Dead Feathers – All Is Lost (2019)


It is as if you are inside a room. Locked and dim. You sit on a single chair facing the images projected by a cinematograph. A little claustrophobic perhaps, and this album plays. With their debut full- length album, All is lost, the young band, Dead Feathers have presented a eerie sort of music to their audience. Scheduled on the 23rd August this year, 10 tracks are in store for their fans and listeners.

The first picture which captures your eyes is At the Edge. Immediately, a faint scent of gothic reeked from the drumming and accented pluck of the guitar. The vocals came with the sort of singing that is narrative. It will prompt you to think of what they were actually planning to execute. Was it a powerful entrance? But there wasn’t much of an impact until by the half of the song. Perhaps if they entered all at once, it would be preferable. The clean and cold vocal tone of the singer was highlighted in With Me. Lyrically, it was lacking, but focused more on the sustaining of notes as a consolation. It was like being in a slow-motion world. Walking on this film strip, this ghost-town of a street going nowhere.
Cordova however, possessed a catchier beat. It contained more bars of power. A notable part was when the bass, drums, and guitar made their fusion. Although I may have somehow noticed a slight disconnection as the album progressed. And to amend for this, in Horse and Sands, there was a resounding completeness. It was more of those legit-like pieces. There was a constant guitar-play which maintained this unison. It could be as if the band met halfway through and for a time had followed a single musical score.

All is Lost, which was supposed to be the main feature, was almost a good piece if not only for that certain remote ring coming from the vocals. Somehow, it did not match the background. It sounded more like the members were parting ways.

From the bass overtones, to the rumble of drums, and ultimately the guitar, Darling Sights could induce an easy sleep. It was the kind that does not quicken your pulse, nor wake you up. And because of this may feel empty at times, but if it was any credit, the setting was still inside this isolated four-wall room.

There was good instrumentation in Smoking Gun, only that the lyrics almost seemed to be spoken and not sung. By this time, I had proposed an explanation for the problem; the vocals were icy and the background generated warmth. Being opposites, they kept missing each other, so much that the vocal exhibitions sounded borderline out-of-sync.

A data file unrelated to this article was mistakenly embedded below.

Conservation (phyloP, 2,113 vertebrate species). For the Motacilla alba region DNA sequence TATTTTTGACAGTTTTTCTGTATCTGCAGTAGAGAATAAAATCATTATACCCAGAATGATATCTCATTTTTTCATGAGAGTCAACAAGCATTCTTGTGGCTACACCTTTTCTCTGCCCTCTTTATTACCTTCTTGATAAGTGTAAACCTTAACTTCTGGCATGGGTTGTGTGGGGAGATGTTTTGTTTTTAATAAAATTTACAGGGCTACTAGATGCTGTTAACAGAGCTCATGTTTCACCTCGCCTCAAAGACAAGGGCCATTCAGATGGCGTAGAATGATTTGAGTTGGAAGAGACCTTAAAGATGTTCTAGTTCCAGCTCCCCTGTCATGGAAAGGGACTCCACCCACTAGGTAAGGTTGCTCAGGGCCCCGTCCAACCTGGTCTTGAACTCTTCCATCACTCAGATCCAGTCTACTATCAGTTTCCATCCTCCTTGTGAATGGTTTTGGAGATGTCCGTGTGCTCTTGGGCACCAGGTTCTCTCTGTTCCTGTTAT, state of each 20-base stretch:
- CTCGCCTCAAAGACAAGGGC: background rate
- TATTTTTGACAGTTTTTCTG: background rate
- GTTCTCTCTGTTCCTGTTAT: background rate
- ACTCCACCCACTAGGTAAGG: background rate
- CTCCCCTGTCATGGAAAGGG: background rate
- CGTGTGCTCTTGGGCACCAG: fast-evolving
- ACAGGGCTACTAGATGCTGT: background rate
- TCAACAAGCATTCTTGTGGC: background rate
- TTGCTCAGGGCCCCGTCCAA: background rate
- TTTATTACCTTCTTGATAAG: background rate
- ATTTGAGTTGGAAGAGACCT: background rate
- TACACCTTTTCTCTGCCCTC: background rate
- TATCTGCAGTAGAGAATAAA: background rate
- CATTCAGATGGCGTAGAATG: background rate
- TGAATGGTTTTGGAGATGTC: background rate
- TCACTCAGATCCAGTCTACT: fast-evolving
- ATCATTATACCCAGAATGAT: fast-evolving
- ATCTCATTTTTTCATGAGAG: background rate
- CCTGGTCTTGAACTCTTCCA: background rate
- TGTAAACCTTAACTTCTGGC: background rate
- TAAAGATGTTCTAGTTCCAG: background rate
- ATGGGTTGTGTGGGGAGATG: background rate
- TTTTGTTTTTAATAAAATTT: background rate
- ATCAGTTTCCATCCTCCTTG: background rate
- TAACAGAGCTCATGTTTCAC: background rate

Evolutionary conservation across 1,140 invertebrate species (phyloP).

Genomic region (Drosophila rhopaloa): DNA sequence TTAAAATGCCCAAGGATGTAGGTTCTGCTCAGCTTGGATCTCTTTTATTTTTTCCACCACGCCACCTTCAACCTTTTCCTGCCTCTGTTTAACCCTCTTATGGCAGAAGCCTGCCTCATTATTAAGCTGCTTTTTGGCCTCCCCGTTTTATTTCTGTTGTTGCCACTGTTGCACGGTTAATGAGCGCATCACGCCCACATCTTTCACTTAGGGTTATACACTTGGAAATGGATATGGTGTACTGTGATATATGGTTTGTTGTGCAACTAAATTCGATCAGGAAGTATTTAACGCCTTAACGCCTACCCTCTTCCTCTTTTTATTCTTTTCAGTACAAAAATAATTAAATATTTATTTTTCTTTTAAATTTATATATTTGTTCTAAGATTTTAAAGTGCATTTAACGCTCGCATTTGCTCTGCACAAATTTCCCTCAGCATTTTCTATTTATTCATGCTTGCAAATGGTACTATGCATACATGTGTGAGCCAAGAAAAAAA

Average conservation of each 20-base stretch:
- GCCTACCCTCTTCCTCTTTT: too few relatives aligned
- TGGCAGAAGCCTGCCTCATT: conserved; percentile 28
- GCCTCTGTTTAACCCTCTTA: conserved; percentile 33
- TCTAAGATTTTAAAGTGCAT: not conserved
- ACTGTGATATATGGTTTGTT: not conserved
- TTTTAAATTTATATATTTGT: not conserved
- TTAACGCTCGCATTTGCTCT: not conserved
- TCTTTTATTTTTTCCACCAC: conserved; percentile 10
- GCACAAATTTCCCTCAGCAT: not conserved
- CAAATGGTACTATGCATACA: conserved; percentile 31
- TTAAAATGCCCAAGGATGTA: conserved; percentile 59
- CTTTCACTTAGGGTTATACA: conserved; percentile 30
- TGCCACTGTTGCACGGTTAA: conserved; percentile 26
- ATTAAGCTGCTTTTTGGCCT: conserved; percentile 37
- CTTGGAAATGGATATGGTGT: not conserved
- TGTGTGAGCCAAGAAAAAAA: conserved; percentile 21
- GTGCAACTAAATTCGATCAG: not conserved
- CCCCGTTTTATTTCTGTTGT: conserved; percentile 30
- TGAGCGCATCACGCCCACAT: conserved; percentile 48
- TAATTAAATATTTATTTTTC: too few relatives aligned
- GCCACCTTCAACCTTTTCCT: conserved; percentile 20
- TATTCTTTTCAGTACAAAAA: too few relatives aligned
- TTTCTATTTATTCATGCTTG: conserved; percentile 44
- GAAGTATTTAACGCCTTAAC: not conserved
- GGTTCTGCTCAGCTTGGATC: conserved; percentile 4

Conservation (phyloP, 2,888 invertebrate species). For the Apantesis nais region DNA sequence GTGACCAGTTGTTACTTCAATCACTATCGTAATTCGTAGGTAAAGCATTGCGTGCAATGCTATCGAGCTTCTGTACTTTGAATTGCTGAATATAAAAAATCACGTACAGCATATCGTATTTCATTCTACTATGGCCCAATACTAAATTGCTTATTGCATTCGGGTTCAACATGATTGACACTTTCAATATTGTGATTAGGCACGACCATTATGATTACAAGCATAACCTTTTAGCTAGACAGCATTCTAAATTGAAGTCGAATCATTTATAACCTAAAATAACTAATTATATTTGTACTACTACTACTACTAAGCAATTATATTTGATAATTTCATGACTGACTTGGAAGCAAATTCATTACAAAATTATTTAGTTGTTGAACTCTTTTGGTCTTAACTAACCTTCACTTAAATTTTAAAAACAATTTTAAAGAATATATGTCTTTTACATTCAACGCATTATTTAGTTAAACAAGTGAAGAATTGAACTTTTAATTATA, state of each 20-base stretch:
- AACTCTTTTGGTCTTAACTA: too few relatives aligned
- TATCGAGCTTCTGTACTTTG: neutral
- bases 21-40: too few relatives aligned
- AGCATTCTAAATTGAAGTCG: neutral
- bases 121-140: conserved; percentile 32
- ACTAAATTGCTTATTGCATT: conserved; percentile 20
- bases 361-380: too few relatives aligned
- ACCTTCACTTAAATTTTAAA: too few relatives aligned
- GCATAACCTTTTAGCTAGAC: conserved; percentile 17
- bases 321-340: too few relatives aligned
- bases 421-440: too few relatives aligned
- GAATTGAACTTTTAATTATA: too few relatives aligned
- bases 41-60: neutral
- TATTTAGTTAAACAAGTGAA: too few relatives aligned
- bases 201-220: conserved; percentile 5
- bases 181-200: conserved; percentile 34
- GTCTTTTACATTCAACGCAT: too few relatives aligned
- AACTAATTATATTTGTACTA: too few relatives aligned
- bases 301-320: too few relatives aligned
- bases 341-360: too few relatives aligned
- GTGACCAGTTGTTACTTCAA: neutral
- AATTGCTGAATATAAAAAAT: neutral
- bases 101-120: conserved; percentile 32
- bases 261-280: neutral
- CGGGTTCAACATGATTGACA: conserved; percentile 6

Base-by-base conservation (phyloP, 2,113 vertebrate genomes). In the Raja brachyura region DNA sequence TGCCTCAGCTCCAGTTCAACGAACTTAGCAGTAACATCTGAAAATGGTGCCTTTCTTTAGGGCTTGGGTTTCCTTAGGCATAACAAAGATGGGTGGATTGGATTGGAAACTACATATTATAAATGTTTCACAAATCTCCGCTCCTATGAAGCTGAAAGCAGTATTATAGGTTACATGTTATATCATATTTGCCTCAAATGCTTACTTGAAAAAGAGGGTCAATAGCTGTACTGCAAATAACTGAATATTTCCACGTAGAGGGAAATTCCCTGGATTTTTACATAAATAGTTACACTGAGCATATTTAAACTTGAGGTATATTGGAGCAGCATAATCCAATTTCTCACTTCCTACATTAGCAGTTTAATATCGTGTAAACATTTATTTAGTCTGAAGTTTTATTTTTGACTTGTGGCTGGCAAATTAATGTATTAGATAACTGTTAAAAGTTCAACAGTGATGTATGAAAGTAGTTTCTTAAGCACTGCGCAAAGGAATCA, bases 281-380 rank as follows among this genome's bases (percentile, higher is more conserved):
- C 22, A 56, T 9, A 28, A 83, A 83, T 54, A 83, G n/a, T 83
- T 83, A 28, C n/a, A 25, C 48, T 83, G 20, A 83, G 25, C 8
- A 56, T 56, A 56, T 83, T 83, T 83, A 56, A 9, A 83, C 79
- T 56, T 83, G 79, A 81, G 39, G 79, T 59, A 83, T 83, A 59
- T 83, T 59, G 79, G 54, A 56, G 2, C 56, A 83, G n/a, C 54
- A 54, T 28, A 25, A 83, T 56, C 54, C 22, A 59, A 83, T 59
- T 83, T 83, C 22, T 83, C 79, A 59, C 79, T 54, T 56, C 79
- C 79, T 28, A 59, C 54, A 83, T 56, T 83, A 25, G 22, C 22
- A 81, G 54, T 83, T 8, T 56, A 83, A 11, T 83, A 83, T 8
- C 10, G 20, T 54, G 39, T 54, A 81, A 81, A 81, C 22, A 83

It proved to be apparent in Night Child and Not Ours to Own. There was an aftertaste that the band came from different places and brought forth unalike tunes. An image could be formed but then sooner or later, someone would disturb this attempt.

In this unconscious state, you will wake up to find the remaining traces of an acoustic outro, Found Caravan, as the film stops rolling.

In general, I claim they require more impact. A wider release of emotions could improve the music. They should free more thoughts and meaning into the songs. Except for Horse and Sands, the rest of them passes through your ears unnoticed. There was a lack of connection. Specifically, the vocal melody. I suggest they study how to blend together to create sounds that are capable of sticking to the ears and replaying in the mind. Also, to work more lyric-wise. Unless it’s a particular style they intend to sustain, the vocals must watch the rhythm and colour of the music. Most of the time I was unsure if I was still on a single track. While you hear the guitar doing its job, there will come a series of unrelated yelling and note holds. Perhaps they need to reorder the arrangement. This is only if they do not mean to have their audiences asleep for the lack of appeal. However, since most of the instrumentation is good, there is potential in this album.


Review by Estefan Malgret

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